It is not possible to break down these figures by operational and non-operational injury/illness. Such information is not held centrally and to obtain it would require the examination of the individual medical records of every patient. These can only be viewed for non-clinical reasons with the express consent of the individual concerned, to protect patient confidentiality. To seek permission, and then to extract the information from the records, could only be done at disproportionate cost.

Since 2001, the Royal Centre for Defence Medicine has been the main receiving unit for patients aeromedically evacuated from an operational theatre. If a long stay is expected, patients can be transferred to a hospital local to their home for less acute treatment, enabling them to be nearer to their family. Indeed, a significant proportion of service personnel requiring hospital treatment in the UK in general are treated, both as emergencies and electively, at other NHS hospitals. The decision to do this is based on relative waiting times and on convenience for the individual patient and the patient's family. Additionally, patients requiring more complex rehabilitation for musculo-skeletal conditions can be referred, where appropriate, to the Defence Medical Rehabilitation Centre at Headley Court.

Dr. Fox: To ask the Secretary of State for Defence if he will list the UK military hospitals that British military casualties are sent to after evacuation from (a) Iraq and (b) Afghanistan. [65448]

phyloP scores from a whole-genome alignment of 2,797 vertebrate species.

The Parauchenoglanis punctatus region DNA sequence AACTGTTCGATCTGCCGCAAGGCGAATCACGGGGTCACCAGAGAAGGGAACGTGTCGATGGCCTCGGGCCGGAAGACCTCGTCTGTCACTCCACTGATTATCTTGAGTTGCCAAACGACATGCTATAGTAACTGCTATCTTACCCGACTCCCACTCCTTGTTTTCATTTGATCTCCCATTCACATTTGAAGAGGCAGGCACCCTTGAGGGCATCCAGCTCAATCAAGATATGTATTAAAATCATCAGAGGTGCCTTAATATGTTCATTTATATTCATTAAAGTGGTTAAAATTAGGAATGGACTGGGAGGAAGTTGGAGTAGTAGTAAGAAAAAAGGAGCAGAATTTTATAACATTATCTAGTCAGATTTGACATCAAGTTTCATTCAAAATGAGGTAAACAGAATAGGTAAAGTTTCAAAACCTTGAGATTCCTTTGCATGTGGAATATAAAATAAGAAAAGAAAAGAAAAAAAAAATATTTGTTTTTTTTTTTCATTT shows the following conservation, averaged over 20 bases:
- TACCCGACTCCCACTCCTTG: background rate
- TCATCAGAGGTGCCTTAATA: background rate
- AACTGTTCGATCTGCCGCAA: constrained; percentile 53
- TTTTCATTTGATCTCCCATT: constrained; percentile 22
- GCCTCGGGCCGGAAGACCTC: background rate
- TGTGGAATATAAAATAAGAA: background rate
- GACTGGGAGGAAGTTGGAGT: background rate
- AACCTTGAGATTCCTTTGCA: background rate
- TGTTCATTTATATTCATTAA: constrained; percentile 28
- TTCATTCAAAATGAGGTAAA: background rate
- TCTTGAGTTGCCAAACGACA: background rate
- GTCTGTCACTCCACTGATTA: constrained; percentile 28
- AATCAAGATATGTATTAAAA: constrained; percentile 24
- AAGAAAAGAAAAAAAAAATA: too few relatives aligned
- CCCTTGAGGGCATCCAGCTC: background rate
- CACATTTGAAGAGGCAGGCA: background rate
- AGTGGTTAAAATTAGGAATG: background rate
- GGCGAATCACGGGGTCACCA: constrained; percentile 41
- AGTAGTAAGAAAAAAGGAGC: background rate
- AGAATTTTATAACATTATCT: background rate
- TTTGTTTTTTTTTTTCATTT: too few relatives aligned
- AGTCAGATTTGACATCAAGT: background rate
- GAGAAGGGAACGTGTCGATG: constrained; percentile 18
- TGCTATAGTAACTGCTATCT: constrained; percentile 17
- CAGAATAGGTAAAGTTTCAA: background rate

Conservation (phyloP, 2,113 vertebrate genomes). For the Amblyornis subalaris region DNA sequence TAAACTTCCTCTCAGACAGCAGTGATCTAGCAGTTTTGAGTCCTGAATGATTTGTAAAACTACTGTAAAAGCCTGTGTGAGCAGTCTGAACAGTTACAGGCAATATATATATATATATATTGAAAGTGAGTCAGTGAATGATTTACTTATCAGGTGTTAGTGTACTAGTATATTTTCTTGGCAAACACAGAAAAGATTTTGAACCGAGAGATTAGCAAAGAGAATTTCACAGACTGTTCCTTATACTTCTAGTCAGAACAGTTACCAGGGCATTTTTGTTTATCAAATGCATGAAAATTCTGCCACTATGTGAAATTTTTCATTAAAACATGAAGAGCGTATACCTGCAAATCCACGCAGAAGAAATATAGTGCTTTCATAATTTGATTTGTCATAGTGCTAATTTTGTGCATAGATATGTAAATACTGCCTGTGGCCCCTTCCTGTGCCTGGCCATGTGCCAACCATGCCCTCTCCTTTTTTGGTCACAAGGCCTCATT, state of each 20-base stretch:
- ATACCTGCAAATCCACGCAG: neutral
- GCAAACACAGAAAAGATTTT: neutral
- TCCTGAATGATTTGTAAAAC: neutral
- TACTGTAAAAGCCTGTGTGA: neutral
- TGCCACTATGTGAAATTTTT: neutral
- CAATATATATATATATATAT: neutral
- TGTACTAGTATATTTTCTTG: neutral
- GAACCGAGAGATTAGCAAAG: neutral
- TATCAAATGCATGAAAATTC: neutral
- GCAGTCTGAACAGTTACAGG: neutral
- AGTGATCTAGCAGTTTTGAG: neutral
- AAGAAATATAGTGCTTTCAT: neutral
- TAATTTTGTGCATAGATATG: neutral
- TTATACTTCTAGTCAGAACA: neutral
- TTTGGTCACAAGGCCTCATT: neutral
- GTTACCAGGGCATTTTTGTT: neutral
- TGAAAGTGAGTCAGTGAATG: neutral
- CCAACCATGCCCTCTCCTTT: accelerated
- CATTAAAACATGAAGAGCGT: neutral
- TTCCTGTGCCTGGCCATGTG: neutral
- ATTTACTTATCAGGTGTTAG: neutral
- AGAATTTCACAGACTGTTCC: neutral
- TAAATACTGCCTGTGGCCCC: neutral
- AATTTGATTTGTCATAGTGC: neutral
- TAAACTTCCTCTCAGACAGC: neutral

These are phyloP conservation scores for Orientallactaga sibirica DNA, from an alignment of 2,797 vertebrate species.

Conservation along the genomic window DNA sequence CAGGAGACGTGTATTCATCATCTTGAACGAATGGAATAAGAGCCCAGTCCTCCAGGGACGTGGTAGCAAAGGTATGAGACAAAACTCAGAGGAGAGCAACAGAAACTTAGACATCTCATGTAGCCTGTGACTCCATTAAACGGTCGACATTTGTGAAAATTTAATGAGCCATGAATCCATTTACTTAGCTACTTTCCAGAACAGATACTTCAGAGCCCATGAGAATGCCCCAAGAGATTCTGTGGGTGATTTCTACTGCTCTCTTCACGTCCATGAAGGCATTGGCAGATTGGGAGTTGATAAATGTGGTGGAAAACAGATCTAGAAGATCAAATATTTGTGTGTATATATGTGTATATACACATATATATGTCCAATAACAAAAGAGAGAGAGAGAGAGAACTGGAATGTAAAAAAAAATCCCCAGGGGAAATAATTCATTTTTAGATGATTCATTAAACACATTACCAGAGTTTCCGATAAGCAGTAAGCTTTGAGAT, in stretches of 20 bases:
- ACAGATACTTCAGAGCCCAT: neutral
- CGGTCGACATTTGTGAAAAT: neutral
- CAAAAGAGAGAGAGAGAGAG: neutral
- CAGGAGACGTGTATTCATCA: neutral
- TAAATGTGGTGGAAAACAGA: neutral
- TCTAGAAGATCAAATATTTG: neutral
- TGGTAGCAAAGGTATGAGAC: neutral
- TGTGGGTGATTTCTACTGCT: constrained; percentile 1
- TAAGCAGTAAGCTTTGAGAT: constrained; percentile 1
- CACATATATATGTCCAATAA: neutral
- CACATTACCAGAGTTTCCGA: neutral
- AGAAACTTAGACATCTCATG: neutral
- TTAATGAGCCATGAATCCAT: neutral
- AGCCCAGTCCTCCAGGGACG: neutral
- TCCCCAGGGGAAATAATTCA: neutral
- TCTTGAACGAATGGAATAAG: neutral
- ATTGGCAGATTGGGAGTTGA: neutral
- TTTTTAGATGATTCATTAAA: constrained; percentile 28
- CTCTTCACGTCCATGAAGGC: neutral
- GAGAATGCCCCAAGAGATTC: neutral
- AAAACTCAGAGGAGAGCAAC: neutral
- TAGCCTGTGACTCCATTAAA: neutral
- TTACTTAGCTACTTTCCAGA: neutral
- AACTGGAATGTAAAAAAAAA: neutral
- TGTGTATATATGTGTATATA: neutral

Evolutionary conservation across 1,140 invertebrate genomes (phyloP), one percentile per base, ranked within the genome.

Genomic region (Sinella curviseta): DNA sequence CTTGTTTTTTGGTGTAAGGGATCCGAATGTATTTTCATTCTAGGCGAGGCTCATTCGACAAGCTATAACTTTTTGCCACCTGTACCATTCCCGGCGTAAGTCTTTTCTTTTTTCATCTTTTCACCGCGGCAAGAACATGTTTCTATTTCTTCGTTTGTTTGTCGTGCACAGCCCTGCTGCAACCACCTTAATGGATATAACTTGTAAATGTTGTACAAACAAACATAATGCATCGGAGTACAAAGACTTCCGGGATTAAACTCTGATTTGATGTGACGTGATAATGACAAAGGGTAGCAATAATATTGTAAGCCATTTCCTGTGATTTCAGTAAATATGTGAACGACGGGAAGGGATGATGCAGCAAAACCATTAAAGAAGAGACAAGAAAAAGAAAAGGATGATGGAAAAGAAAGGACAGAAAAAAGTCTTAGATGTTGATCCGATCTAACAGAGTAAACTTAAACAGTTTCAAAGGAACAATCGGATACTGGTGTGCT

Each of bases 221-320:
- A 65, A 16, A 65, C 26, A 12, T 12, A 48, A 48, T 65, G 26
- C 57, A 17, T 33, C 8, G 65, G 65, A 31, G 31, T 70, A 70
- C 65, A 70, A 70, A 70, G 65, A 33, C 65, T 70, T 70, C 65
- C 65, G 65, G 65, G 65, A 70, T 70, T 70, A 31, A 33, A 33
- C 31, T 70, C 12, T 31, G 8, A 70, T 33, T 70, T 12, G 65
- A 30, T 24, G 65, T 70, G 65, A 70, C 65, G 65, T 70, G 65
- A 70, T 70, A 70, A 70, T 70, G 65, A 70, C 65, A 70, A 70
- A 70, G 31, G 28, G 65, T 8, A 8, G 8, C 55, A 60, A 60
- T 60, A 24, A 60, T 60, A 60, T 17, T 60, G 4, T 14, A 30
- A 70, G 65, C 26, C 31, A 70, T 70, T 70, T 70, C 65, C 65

Mr. Watson: There are no longer any stand-alone military hospitals in the United Kingdom. As part of the 1994 “Defence Costs Study”, most of these were closed in the 1990s when it became clear that they no longer had sufficient patient volume and case mix to develop and maintain the skills of our medical personnel to the appropriate operational and NHS standards. They have been replaced by Ministry of Defence Hospital Units (MDHUs) located within University hospital Birmingham, South Tees, Frimley Park, Peterborough, Plymouth, and Portsmouth hospitals NHS trusts. Where necessary, we could also use the hospital facilities in Cyprus for treatment, or as a staging post prior to treatment in the UK.

When casualties are aeromedically evacuated to the UK, the usual receiving hospital is the University hospital Birmingham. However, at times where there are a large number of casualties, the decision as to which hospital they should be treated at is made in conjunction with the Department of Health, based on clinical need and bed availability.

Staff Development

David Simpson: To ask the Secretary of State for Defence what the total cost was of (a) staff away days and (b) staff team building exercises in his Department in each of the last three years. [69115]

Mr. Watson: The information requested is not held centrally and could be provided only at disproportionate cost.

Territorial Army